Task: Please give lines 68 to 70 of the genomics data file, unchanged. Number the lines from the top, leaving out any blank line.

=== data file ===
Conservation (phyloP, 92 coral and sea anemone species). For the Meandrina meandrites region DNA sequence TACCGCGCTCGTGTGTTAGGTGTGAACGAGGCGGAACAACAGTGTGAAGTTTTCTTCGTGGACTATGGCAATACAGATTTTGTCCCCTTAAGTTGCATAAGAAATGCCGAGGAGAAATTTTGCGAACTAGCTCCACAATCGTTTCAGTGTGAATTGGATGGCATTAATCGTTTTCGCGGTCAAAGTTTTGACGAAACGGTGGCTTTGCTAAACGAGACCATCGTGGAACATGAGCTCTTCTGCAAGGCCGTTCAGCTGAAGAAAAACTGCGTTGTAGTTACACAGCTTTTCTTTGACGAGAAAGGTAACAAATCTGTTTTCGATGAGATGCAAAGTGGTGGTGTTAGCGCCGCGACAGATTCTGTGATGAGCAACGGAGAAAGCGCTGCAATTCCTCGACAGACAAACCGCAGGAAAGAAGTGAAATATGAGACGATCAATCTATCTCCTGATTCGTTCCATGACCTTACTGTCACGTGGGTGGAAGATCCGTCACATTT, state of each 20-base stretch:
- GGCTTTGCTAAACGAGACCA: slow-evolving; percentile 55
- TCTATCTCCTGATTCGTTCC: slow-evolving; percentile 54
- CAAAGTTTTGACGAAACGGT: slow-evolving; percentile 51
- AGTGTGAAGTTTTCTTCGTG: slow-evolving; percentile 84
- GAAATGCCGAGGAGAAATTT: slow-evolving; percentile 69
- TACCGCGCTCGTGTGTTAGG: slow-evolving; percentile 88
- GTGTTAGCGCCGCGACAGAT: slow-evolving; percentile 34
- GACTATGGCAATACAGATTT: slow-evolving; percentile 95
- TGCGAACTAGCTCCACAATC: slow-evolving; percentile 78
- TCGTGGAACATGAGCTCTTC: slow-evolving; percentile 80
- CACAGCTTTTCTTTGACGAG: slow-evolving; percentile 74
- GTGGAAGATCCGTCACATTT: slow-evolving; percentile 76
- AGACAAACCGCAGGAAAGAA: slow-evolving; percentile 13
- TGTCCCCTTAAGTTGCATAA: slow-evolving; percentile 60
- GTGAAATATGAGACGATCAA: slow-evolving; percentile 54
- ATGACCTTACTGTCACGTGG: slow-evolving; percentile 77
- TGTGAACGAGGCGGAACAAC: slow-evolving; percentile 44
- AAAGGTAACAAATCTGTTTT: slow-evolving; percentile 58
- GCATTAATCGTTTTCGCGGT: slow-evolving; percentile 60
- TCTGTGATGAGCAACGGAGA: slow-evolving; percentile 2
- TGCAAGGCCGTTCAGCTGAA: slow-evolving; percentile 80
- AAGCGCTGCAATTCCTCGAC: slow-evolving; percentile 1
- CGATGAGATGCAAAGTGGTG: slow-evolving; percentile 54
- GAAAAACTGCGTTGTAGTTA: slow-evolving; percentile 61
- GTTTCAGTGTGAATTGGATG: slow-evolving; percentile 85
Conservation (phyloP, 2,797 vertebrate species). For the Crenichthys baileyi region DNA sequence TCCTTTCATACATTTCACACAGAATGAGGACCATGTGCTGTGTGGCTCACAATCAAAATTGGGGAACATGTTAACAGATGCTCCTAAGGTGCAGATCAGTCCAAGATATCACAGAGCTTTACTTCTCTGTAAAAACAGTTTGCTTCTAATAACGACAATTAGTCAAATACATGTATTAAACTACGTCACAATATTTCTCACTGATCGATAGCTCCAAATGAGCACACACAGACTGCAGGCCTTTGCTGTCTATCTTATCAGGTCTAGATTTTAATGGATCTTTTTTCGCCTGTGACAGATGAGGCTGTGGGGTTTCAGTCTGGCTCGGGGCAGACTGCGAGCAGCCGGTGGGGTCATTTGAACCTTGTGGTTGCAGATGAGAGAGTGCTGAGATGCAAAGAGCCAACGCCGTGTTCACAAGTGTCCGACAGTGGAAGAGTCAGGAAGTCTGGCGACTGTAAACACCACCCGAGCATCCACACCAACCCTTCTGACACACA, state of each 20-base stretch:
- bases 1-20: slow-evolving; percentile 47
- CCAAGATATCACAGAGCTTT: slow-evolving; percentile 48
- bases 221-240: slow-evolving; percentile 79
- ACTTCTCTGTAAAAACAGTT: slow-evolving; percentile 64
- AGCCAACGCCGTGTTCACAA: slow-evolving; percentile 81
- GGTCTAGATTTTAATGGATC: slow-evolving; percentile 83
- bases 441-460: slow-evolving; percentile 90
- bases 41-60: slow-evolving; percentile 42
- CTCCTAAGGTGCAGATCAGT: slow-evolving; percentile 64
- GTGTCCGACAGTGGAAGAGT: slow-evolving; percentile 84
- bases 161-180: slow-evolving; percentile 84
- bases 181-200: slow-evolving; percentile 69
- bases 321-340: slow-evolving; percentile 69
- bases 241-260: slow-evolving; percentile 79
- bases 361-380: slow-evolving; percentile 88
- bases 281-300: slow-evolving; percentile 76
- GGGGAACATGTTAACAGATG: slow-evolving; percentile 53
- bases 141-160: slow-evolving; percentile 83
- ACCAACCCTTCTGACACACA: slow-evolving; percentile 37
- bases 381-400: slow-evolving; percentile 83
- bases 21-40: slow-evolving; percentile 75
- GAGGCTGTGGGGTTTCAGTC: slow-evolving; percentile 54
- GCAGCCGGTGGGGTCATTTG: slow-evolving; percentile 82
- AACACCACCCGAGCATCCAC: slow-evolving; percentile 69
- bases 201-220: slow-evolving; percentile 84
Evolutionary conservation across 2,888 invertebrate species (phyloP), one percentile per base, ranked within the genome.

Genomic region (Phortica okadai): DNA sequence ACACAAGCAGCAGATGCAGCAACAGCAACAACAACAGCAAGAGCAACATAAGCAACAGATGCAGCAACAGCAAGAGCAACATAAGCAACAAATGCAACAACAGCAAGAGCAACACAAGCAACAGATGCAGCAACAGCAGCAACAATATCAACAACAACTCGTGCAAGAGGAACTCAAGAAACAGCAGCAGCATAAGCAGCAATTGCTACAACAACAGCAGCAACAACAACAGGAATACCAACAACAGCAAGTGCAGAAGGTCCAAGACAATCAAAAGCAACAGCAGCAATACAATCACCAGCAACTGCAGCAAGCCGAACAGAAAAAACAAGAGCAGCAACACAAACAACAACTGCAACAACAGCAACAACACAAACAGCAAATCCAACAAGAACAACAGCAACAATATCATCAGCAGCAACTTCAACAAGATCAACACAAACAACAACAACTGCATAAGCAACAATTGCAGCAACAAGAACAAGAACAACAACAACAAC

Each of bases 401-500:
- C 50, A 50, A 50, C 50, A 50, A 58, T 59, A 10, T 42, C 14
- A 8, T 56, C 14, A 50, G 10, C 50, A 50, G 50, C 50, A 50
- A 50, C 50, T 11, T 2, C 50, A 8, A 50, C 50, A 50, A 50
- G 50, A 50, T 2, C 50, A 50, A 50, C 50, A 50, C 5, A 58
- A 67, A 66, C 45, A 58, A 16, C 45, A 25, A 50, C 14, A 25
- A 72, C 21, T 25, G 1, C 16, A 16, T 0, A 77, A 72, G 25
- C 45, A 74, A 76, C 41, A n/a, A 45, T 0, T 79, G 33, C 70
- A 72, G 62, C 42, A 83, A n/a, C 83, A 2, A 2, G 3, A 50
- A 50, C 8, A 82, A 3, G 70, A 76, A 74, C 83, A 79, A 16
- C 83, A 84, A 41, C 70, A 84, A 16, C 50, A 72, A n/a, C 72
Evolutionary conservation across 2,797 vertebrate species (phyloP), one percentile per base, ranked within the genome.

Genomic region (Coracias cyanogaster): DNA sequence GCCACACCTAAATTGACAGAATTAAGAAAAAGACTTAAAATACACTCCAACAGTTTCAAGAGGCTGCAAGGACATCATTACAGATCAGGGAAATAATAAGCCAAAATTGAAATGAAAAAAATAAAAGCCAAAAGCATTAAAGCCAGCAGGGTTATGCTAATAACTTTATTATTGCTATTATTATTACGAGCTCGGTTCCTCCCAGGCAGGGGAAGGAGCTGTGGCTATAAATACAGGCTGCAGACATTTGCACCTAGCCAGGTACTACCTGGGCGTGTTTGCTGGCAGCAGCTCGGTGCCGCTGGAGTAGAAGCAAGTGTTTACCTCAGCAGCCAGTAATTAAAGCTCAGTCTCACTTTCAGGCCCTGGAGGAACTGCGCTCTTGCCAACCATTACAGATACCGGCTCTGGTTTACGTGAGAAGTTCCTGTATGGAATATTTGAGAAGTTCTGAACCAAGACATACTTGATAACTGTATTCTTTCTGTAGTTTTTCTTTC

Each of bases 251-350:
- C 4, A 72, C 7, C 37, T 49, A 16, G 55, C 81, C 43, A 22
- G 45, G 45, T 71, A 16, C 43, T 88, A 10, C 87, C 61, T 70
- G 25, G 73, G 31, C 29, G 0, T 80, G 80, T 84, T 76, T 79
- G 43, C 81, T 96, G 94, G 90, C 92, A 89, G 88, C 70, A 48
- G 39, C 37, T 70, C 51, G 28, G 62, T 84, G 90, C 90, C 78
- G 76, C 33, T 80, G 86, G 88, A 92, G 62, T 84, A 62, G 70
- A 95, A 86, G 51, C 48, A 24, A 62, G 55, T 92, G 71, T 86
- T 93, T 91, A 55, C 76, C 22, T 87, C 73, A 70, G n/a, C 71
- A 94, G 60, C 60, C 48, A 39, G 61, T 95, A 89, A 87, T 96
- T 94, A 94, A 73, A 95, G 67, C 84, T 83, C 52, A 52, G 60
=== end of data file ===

Each of bases 251-350:
- C 4, A 72, C 7, C 37, T 49, A 16, G 55, C 81, C 43, A 22
- G 45, G 45, T 71, A 16, C 43, T 88, A 10, C 87, C 61, T 70